Moreover, niche-hopping does not result in more and more exaggerated traits like the peacock's tail, the 4-hour / $1000 look, or the virtuosic guitar solo. If their esoteric tastes kept spiraling out of control, why are they still so tightly within the confines of contemporary Western culture, or foreign places so highly connected to it? Why aren't they studying obscure dead languages from halfway across the world? Or getting into 13th-century Mongolian throat singing? -- y'know, not that modern crap that you posers already know about. Why not appropriate the myriad food cultures of sub-Saharan Africa?

I don't see any steady move toward greater and greater obscurity. Rather, they want to stay within more or less known-about traditions, but just carve out a micro-niche within them, where they can cocoon away from the other people who are into the broad tradition -- let them carve out their own micro-niche. I'll listen to shitty indie band A, and you listen to shitty indie band B, neither encroaching on the other's territory. If it were about obscurity, I'd jump ship altogether and listen to Medieval Chinese opera or something. This way we can both be part of a group that listens to indie music, but that doesn't have a strong sense of community identity, every fan being cocooned away around their own band's scene.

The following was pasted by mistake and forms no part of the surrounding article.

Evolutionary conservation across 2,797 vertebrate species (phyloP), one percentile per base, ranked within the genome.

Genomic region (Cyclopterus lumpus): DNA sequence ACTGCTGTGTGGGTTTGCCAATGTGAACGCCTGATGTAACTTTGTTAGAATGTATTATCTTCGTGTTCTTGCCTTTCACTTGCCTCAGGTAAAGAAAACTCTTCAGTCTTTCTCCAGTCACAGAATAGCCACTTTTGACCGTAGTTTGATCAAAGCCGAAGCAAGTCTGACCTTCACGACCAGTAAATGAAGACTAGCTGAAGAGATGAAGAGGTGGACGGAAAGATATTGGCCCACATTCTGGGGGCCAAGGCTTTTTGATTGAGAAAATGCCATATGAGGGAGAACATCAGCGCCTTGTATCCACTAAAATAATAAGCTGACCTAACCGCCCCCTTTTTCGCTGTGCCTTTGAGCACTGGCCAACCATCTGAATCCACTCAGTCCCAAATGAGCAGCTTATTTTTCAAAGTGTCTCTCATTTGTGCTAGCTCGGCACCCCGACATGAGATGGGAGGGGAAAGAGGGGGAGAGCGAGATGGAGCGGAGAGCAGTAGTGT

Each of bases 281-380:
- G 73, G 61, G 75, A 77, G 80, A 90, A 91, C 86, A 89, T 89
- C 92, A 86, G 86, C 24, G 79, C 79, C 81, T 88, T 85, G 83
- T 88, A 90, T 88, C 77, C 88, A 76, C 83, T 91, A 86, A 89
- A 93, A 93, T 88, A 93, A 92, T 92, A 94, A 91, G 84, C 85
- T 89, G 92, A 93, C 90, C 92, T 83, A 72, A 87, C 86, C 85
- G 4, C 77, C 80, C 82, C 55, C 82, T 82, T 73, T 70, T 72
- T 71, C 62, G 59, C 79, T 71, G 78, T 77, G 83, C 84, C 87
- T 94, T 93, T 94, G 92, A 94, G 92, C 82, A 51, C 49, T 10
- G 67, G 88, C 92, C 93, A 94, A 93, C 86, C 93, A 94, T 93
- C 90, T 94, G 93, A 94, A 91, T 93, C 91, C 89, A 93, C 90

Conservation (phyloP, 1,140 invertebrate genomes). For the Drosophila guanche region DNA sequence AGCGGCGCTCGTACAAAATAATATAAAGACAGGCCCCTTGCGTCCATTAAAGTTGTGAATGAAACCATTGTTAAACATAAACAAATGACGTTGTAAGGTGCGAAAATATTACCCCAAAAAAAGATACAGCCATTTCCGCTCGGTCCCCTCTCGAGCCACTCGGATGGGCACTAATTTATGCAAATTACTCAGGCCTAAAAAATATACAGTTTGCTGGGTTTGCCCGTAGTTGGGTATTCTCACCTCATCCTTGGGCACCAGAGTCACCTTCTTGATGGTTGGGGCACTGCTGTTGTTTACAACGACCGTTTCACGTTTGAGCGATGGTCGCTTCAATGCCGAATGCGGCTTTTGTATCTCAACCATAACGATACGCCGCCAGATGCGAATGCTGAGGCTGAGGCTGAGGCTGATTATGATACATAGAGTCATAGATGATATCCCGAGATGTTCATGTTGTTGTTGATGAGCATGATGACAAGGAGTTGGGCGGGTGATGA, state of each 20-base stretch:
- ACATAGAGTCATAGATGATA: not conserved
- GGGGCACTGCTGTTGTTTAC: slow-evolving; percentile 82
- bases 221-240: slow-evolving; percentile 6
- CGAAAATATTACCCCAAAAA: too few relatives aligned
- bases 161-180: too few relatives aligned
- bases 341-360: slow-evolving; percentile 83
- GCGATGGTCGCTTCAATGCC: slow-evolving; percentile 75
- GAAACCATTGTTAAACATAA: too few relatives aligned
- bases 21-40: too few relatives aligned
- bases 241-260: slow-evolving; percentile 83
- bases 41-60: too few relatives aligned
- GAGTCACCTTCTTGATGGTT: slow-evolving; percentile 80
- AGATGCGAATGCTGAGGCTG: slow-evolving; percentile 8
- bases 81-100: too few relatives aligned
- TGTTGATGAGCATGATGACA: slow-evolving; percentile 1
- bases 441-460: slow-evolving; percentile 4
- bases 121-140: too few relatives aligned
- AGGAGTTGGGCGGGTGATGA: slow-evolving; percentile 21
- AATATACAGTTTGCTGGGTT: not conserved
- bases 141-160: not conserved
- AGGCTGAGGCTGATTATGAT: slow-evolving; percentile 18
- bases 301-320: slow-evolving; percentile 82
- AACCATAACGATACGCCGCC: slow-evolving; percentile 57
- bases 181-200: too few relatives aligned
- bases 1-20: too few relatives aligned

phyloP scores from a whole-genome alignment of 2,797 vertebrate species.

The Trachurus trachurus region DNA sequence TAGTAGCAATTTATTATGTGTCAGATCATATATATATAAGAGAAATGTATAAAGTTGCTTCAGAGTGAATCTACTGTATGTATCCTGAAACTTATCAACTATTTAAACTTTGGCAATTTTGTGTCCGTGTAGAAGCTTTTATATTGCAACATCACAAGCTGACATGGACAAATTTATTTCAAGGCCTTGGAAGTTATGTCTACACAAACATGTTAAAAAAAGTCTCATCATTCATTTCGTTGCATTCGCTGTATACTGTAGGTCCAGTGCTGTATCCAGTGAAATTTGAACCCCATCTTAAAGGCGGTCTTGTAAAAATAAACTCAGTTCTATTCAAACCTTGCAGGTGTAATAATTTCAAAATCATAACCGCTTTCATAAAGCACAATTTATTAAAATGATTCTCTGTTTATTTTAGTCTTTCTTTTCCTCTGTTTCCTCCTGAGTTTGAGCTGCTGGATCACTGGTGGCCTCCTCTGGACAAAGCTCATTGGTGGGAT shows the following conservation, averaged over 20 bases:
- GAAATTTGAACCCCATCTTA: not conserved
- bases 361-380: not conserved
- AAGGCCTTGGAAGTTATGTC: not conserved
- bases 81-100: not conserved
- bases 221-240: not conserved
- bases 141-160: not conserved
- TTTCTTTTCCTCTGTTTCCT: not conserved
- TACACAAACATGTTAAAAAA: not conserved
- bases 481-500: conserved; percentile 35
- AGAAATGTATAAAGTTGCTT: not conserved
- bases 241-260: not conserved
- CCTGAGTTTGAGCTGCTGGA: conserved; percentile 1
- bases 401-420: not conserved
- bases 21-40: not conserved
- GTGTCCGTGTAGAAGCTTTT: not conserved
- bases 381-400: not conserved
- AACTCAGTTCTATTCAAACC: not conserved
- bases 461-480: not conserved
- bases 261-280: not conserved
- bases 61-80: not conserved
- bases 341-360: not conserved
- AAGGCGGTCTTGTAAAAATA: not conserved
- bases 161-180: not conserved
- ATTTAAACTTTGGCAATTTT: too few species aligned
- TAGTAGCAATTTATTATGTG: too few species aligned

I don't have too many concrete examples from the mid-century, but it was more this way back then too. I do know that that's how they viewed domestic architecture and interior design. They were almost paralyzed with a neurosis about being one of the regimented mob. Individuality, meaning distinctiveness, was the most important thing to them in how their house looked. And it wasn't just like, let's have our own look to make a memorable impression on our guests. It came more from an antipathy toward the crowd that they belonged to, but didn't want to be seen as belonging to.

For example, the first glance at two neighboring ranch modern houses might look almost identical, but one would be the same design with the "front" spun around to where the "back" was on the other, or there would be minuscule differences in the size and placement of windows on the front. Nothing truly distinctive, kind of like how people have different skins for their identical Macbooks and iPhones.